LEVY, KERSON GROWS: Levy, Kerson & Associates, a leading executive search firm, has added three search professionals: David M. Diamond, Tricia Logan and Amy Zerman.
Robert Kerson, chairman of Levy, Kerson, said, “With David’s experience in retail, Tricia’s in retail and manufacturing and Amy’s in all aspects of research, these professionals, coupled with our existing team, will provide our client companies with very strong recruiting skills within our industry.”
Diamond has nine years of experience in retailing. He most recently was a Lord & Taylor buyer for men’s wear and earlier was the retailer’s buyer for Liz Claiborne Collection and Country Classics. Before that he was with Woodward & Lothrop and May Department Stores.
Logan was director of executive search at Coach. Prior to that, she was director of executive recruiting, creative divisions, at The Gap and a marketing manager at American Express. She began her career in the training program of R.H. Macy.
Amy Zerman was manager of New York research for Russell Reynolds, another international executive search firm. She supervised a staff of 10 researchers serving a variety of industries.
At Levy, Kerson, she will head up the research division.
CALDOR CLOSINGS: Following a post-holiday review, Caldor Corp. said it will close four money-losing stores by mid-May.
The stores are on Fordham Road in the Bronx; Flatbush Avenue in Brooklyn; East Main Street in Westfield, Mass., and Diamond Hill Road in Woonsocket, R.I. The closings are subject to bankruptcy court approval.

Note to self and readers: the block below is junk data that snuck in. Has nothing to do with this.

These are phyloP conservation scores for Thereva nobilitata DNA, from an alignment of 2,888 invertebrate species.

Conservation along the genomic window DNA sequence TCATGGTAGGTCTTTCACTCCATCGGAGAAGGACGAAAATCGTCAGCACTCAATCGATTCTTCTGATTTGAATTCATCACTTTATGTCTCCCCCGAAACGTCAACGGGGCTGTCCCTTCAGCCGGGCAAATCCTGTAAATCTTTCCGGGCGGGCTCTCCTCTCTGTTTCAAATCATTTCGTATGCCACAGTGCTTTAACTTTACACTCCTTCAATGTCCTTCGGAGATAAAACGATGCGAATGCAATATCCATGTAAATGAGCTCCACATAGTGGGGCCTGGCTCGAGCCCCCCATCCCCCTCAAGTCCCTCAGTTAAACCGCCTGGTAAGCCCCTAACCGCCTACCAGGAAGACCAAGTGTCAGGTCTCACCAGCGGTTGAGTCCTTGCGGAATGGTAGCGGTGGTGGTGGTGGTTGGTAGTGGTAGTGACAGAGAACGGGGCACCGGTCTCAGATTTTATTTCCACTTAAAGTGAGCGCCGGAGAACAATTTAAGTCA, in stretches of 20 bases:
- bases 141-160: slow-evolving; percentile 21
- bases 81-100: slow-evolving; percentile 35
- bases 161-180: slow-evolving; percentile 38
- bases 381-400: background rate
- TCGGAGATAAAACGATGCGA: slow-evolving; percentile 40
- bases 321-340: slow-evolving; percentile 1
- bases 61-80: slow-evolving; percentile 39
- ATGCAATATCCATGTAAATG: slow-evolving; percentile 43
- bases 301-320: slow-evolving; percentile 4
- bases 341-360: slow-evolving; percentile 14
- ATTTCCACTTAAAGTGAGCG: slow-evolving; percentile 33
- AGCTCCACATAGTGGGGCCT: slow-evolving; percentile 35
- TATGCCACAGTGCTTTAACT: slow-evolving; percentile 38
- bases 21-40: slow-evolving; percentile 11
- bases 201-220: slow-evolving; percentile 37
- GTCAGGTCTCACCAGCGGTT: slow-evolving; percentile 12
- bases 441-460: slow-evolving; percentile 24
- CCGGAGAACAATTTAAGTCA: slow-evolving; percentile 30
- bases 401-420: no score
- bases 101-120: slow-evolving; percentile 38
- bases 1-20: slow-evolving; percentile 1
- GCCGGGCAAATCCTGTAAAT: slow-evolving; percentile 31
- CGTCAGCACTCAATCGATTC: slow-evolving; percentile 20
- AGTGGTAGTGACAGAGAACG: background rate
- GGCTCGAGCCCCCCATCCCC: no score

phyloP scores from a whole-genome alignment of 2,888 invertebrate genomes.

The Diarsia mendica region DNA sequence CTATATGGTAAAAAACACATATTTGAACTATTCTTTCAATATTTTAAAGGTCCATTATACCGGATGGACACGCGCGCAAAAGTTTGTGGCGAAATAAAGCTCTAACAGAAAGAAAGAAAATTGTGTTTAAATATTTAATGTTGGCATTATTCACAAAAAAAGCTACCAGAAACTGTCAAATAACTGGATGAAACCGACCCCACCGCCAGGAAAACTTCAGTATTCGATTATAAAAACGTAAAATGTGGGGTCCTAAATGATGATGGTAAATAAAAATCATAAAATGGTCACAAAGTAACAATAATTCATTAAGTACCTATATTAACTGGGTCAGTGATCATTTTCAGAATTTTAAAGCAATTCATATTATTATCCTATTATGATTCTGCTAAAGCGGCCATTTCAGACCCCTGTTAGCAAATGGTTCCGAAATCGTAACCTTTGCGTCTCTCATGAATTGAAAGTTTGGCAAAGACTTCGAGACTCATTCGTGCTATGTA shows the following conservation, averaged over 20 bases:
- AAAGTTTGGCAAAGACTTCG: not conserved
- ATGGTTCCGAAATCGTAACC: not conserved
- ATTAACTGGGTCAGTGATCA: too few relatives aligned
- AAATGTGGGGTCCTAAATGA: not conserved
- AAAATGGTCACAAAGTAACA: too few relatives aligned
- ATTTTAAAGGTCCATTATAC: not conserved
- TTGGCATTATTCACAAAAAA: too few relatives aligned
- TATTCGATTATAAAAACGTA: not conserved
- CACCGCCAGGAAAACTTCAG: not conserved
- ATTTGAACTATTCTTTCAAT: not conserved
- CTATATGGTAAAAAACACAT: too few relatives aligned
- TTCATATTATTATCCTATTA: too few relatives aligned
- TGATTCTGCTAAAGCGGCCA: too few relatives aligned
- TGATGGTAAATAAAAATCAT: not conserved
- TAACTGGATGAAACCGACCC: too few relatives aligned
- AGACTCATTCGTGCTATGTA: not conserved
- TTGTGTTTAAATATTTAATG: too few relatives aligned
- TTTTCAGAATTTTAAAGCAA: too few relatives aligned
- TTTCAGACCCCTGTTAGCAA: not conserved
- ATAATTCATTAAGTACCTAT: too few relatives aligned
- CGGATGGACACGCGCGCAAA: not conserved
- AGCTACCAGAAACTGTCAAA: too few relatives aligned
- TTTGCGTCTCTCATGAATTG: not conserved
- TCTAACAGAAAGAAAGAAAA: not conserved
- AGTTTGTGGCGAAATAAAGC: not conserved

In another development, the bankrupt Caldor said in court papers that it is seeking a six-month extension of its exclusive right to file a plan of reorganization. The Norwalk, Conn.-based chain’s exclusivity period is set to expire on Feb. 28.
A total of 850 people, or 3.7 percent of Caldor’s work force, work at the stores. Officials of the 161-unit chain said they hope to transfer some employees to other locations but had not yet determined how many would be given new posts.
S&P RATES KMART: Despite plans to take an after-tax charge of about $375 million in its 1996 results to discontinue its Builders Square home improvement chain, Standard & Poor’s affirmed its ratings on two securities issues, Kmart Corp. and Kmart Financing I. The ranking affects $7.34 billion in debt.
S&P noted its ratings outlook is negative but added, “The strategies being implemented by management will continue to improve operations, and demonstration of a sustainable return to profitability is likely to result in an outlook revision to stable within the next several quarters.”
The ratings affirmed include Kmart Corp.’s senior secured debt at BB-minus, senior unsecured debt at B-plus, bank loan rating at BB-plus, and corporate credit rating at BB. Kmart Financing I has a preferred stock rating at B-plus and a corporate credit rating of BB.
A deal proposed Feb. 3 that would combine Builders Square with Waban’s HomeBase chain would make Kmart a minority investor in the new firm. S&P said the deal would bring Kmart “substantial” tax benefits and eliminate a “meaningful diversion of management’s time.”
FAMILY MATTER: Family Dollar Stores, the Matthews, N.C.-based discounter, has named R. James Kelly to the new post of vice chairman and chief financial and administrative officer. Kelly, 49, had been a partner at Price Waterhouse, Family Dollar’s independent accountants.